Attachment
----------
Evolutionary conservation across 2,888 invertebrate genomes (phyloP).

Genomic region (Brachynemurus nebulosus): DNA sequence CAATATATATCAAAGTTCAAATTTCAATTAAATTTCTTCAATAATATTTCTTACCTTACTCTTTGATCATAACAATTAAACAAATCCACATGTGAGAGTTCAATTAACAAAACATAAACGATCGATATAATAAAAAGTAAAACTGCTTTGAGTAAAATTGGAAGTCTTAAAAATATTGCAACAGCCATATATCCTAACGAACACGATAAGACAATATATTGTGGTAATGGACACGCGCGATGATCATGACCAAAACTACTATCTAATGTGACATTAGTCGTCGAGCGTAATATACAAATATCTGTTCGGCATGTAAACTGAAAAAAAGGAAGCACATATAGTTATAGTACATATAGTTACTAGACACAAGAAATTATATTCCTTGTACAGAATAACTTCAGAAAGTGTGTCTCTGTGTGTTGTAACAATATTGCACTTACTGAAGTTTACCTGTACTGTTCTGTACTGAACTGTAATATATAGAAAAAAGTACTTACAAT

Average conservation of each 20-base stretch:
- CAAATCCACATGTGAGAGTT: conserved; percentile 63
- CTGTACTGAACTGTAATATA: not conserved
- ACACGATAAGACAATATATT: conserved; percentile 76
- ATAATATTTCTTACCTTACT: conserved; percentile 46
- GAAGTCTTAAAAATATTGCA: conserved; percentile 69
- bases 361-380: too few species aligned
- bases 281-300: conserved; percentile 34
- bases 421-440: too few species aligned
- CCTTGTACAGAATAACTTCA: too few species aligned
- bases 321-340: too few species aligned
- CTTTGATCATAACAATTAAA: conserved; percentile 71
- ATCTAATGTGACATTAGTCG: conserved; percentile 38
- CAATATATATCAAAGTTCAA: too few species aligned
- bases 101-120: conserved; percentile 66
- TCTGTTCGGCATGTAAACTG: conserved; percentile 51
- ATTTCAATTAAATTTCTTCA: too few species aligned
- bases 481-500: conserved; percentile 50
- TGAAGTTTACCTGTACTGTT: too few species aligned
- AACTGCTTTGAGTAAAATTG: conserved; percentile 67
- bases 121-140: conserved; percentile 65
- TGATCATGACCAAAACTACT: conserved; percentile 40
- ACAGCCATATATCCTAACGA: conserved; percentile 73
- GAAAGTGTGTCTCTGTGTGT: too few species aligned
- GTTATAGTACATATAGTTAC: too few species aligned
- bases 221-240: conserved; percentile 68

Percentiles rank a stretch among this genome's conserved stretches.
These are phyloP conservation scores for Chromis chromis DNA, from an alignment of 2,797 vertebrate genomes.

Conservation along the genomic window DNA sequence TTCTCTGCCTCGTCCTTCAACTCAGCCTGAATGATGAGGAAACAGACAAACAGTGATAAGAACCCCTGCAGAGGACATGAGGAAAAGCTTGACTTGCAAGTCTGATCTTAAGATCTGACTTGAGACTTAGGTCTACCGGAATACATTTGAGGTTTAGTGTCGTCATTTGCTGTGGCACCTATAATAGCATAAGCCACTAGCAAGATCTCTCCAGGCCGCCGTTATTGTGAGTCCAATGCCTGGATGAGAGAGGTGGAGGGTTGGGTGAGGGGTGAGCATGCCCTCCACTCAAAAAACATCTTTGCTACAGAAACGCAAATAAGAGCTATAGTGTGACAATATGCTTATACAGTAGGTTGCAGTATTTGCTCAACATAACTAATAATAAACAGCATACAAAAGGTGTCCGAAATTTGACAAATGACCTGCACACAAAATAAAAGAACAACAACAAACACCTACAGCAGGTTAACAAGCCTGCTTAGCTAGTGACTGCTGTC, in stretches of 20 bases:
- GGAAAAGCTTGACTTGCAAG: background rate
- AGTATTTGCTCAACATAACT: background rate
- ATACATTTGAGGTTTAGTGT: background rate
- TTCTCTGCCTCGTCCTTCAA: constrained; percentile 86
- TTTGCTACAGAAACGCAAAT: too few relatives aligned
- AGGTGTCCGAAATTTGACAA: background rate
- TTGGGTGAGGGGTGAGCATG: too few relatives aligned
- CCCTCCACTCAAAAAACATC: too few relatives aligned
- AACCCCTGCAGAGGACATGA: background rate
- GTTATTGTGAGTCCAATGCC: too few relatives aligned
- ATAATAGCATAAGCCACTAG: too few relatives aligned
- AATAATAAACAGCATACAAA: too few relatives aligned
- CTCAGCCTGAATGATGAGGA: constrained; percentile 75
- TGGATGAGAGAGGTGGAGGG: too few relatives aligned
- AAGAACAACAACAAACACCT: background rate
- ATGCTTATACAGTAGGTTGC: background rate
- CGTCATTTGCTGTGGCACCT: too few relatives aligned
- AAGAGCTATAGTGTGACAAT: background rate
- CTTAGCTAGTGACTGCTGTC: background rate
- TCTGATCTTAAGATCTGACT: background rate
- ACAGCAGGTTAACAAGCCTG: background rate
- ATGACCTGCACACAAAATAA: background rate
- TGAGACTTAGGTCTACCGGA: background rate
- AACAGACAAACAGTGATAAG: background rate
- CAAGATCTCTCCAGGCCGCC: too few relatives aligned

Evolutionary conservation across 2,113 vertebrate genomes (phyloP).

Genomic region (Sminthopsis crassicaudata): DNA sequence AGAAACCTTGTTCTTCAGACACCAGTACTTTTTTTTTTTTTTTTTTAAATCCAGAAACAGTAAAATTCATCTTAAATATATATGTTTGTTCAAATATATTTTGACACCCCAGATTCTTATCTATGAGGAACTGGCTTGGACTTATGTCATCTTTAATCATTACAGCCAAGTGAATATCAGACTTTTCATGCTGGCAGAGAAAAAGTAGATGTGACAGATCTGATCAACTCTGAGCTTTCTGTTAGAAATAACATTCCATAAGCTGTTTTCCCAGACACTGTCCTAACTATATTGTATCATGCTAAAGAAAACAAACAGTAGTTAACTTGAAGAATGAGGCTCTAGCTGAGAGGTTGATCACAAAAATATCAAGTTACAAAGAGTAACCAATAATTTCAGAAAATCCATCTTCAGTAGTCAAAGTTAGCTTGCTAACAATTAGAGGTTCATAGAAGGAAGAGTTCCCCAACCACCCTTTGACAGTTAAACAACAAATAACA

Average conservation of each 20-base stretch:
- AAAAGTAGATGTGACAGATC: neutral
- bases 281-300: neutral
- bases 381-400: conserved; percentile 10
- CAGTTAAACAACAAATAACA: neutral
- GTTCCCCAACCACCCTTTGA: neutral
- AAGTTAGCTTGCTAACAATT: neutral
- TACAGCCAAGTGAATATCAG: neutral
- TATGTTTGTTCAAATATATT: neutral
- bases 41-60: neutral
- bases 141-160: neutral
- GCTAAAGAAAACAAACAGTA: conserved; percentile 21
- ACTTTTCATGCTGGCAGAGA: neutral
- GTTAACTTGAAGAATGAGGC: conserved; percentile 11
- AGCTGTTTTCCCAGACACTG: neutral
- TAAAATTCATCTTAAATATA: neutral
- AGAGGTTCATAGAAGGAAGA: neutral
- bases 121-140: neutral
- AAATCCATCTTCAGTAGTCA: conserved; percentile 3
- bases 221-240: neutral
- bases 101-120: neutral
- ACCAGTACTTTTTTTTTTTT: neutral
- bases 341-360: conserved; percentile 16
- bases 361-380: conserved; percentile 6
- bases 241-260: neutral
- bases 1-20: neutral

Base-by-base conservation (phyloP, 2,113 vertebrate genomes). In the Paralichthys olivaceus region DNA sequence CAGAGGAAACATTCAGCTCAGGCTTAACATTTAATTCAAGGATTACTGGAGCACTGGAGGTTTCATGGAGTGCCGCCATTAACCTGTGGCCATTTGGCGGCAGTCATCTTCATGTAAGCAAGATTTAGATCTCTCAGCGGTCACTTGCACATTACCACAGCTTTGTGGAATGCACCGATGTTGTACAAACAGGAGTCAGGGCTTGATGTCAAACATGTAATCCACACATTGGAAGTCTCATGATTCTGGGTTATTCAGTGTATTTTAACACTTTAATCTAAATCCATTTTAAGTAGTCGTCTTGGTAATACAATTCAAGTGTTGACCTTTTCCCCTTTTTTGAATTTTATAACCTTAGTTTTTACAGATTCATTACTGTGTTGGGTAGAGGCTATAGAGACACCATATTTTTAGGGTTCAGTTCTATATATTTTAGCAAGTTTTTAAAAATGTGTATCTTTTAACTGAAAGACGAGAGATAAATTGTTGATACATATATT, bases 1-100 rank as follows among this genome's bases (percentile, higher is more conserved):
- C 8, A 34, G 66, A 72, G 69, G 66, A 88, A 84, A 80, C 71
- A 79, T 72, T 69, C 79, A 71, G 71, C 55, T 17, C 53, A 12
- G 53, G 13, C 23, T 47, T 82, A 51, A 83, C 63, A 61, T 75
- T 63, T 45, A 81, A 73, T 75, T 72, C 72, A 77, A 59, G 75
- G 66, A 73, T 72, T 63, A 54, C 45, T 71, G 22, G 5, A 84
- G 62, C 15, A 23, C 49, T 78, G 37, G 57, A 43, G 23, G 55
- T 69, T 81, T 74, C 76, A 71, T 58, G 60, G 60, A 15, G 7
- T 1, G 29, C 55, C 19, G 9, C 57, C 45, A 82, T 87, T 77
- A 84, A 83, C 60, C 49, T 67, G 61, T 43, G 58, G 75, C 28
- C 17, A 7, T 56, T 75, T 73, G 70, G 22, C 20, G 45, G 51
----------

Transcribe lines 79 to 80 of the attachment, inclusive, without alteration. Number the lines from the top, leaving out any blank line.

- bases 101-120: neutral
- ACCAGTACTTTTTTTTTTTT: neutral